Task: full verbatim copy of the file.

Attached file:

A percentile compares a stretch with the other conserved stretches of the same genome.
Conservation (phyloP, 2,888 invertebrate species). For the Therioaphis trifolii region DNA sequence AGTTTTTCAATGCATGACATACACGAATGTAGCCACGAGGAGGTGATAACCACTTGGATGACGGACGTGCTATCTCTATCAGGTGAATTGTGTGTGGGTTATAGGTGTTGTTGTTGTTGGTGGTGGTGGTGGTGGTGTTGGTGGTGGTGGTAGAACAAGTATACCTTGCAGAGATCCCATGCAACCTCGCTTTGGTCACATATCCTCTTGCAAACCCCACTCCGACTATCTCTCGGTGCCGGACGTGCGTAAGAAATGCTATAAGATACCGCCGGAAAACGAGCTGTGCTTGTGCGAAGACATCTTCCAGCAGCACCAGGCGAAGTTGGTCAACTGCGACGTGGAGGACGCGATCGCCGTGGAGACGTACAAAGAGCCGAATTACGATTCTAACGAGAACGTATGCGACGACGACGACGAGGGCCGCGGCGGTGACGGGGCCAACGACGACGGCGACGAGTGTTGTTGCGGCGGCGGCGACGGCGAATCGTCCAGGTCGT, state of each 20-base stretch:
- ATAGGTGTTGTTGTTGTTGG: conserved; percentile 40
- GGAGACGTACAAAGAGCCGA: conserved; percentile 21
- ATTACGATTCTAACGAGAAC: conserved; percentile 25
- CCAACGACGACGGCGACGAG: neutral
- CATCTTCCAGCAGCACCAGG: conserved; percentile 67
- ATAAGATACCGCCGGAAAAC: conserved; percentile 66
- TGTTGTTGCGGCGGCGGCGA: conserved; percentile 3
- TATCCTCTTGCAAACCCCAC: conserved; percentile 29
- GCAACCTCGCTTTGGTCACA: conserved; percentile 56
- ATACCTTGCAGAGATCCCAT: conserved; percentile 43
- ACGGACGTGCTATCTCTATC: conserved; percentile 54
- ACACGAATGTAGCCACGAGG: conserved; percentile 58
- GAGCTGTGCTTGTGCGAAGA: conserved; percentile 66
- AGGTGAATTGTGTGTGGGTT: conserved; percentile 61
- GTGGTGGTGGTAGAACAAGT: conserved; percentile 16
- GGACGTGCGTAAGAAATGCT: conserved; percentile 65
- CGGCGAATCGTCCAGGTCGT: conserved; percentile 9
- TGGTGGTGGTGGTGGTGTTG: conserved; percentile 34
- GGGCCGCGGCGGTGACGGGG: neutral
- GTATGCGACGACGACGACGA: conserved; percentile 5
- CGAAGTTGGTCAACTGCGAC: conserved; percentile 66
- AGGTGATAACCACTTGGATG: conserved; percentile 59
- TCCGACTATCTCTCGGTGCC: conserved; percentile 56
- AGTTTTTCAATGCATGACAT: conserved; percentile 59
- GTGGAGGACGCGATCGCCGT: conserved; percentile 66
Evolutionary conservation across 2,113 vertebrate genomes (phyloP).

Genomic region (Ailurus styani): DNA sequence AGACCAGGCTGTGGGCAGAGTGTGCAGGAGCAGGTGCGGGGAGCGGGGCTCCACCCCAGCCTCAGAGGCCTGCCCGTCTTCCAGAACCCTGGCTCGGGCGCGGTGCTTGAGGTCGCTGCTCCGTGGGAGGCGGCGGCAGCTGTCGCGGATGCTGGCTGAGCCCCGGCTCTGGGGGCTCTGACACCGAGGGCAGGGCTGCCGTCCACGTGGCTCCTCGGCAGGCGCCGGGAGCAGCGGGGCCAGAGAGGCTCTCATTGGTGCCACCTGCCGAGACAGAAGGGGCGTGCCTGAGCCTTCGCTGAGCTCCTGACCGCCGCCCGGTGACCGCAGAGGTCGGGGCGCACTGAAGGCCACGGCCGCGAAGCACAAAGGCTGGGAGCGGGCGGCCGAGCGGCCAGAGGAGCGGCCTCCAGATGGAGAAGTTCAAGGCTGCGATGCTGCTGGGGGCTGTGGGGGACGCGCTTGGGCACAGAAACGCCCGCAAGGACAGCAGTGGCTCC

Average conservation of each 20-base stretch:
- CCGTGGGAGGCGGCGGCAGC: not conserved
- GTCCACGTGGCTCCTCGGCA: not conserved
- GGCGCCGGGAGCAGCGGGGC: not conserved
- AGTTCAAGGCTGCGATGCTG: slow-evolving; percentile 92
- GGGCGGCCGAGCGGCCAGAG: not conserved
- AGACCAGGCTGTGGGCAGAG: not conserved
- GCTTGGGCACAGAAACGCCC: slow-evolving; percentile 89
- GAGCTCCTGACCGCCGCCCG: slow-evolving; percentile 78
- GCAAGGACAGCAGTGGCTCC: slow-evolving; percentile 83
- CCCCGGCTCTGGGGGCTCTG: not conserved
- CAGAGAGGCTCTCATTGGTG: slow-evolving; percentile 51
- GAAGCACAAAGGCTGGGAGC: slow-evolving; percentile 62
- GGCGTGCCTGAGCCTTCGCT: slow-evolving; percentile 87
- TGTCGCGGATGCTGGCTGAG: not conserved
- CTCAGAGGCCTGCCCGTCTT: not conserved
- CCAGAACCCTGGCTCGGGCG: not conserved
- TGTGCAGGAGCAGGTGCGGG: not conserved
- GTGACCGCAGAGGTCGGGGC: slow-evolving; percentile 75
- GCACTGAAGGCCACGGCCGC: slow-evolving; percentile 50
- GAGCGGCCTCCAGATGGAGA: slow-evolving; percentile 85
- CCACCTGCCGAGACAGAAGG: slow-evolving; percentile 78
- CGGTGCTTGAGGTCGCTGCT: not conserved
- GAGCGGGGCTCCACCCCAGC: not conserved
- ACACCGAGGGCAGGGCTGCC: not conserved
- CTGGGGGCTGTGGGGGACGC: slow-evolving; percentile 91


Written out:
A percentile compares a stretch with the other conserved stretches of the same genome.
Conservation (phyloP, 2,888 invertebrate species). For the Therioaphis trifolii region DNA sequence AGTTTTTCAATGCATGACATACACGAATGTAGCCACGAGGAGGTGATAACCACTTGGATGACGGACGTGCTATCTCTATCAGGTGAATTGTGTGTGGGTTATAGGTGTTGTTGTTGTTGGTGGTGGTGGTGGTGGTGTTGGTGGTGGTGGTAGAACAAGTATACCTTGCAGAGATCCCATGCAACCTCGCTTTGGTCACATATCCTCTTGCAAACCCCACTCCGACTATCTCTCGGTGCCGGACGTGCGTAAGAAATGCTATAAGATACCGCCGGAAAACGAGCTGTGCTTGTGCGAAGACATCTTCCAGCAGCACCAGGCGAAGTTGGTCAACTGCGACGTGGAGGACGCGATCGCCGTGGAGACGTACAAAGAGCCGAATTACGATTCTAACGAGAACGTATGCGACGACGACGACGAGGGCCGCGGCGGTGACGGGGCCAACGACGACGGCGACGAGTGTTGTTGCGGCGGCGGCGACGGCGAATCGTCCAGGTCGT, state of each 20-base stretch:
- ATAGGTGTTGTTGTTGTTGG: conserved; percentile 40
- GGAGACGTACAAAGAGCCGA: conserved; percentile 21
- ATTACGATTCTAACGAGAAC: conserved; percentile 25
- CCAACGACGACGGCGACGAG: neutral
- CATCTTCCAGCAGCACCAGG: conserved; percentile 67
- ATAAGATACCGCCGGAAAAC: conserved; percentile 66
- TGTTGTTGCGGCGGCGGCGA: conserved; percentile 3
- TATCCTCTTGCAAACCCCAC: conserved; percentile 29
- GCAACCTCGCTTTGGTCACA: conserved; percentile 56
- ATACCTTGCAGAGATCCCAT: conserved; percentile 43
- ACGGACGTGCTATCTCTATC: conserved; percentile 54
- ACACGAATGTAGCCACGAGG: conserved; percentile 58
- GAGCTGTGCTTGTGCGAAGA: conserved; percentile 66
- AGGTGAATTGTGTGTGGGTT: conserved; percentile 61
- GTGGTGGTGGTAGAACAAGT: conserved; percentile 16
- GGACGTGCGTAAGAAATGCT: conserved; percentile 65
- CGGCGAATCGTCCAGGTCGT: conserved; percentile 9
- TGGTGGTGGTGGTGGTGTTG: conserved; percentile 34
- GGGCCGCGGCGGTGACGGGG: neutral
- GTATGCGACGACGACGACGA: conserved; percentile 5
- CGAAGTTGGTCAACTGCGAC: conserved; percentile 66
- AGGTGATAACCACTTGGATG: conserved; percentile 59
- TCCGACTATCTCTCGGTGCC: conserved; percentile 56
- AGTTTTTCAATGCATGACAT: conserved; percentile 59
- GTGGAGGACGCGATCGCCGT: conserved; percentile 66
Evolutionary conservation across 2,113 vertebrate genomes (phyloP).

Genomic region (Ailurus styani): DNA sequence AGACCAGGCTGTGGGCAGAGTGTGCAGGAGCAGGTGCGGGGAGCGGGGCTCCACCCCAGCCTCAGAGGCCTGCCCGTCTTCCAGAACCCTGGCTCGGGCGCGGTGCTTGAGGTCGCTGCTCCGTGGGAGGCGGCGGCAGCTGTCGCGGATGCTGGCTGAGCCCCGGCTCTGGGGGCTCTGACACCGAGGGCAGGGCTGCCGTCCACGTGGCTCCTCGGCAGGCGCCGGGAGCAGCGGGGCCAGAGAGGCTCTCATTGGTGCCACCTGCCGAGACAGAAGGGGCGTGCCTGAGCCTTCGCTGAGCTCCTGACCGCCGCCCGGTGACCGCAGAGGTCGGGGCGCACTGAAGGCCACGGCCGCGAAGCACAAAGGCTGGGAGCGGGCGGCCGAGCGGCCAGAGGAGCGGCCTCCAGATGGAGAAGTTCAAGGCTGCGATGCTGCTGGGGGCTGTGGGGGACGCGCTTGGGCACAGAAACGCCCGCAAGGACAGCAGTGGCTCC

Average conservation of each 20-base stretch:
- CCGTGGGAGGCGGCGGCAGC: not conserved
- GTCCACGTGGCTCCTCGGCA: not conserved
- GGCGCCGGGAGCAGCGGGGC: not conserved
- AGTTCAAGGCTGCGATGCTG: slow-evolving; percentile 92
- GGGCGGCCGAGCGGCCAGAG: not conserved
- AGACCAGGCTGTGGGCAGAG: not conserved
- GCTTGGGCACAGAAACGCCC: slow-evolving; percentile 89
- GAGCTCCTGACCGCCGCCCG: slow-evolving; percentile 78
- GCAAGGACAGCAGTGGCTCC: slow-evolving; percentile 83
- CCCCGGCTCTGGGGGCTCTG: not conserved
- CAGAGAGGCTCTCATTGGTG: slow-evolving; percentile 51
- GAAGCACAAAGGCTGGGAGC: slow-evolving; percentile 62
- GGCGTGCCTGAGCCTTCGCT: slow-evolving; percentile 87
- TGTCGCGGATGCTGGCTGAG: not conserved
- CTCAGAGGCCTGCCCGTCTT: not conserved
- CCAGAACCCTGGCTCGGGCG: not conserved
- TGTGCAGGAGCAGGTGCGGG: not conserved
- GTGACCGCAGAGGTCGGGGC: slow-evolving; percentile 75
- GCACTGAAGGCCACGGCCGC: slow-evolving; percentile 50
- GAGCGGCCTCCAGATGGAGA: slow-evolving; percentile 85
- CCACCTGCCGAGACAGAAGG: slow-evolving; percentile 78
- CGGTGCTTGAGGTCGCTGCT: not conserved
- GAGCGGGGCTCCACCCCAGC: not conserved
- ACACCGAGGGCAGGGCTGCC: not conserved
- CTGGGGGCTGTGGGGGACGC: slow-evolving; percentile 91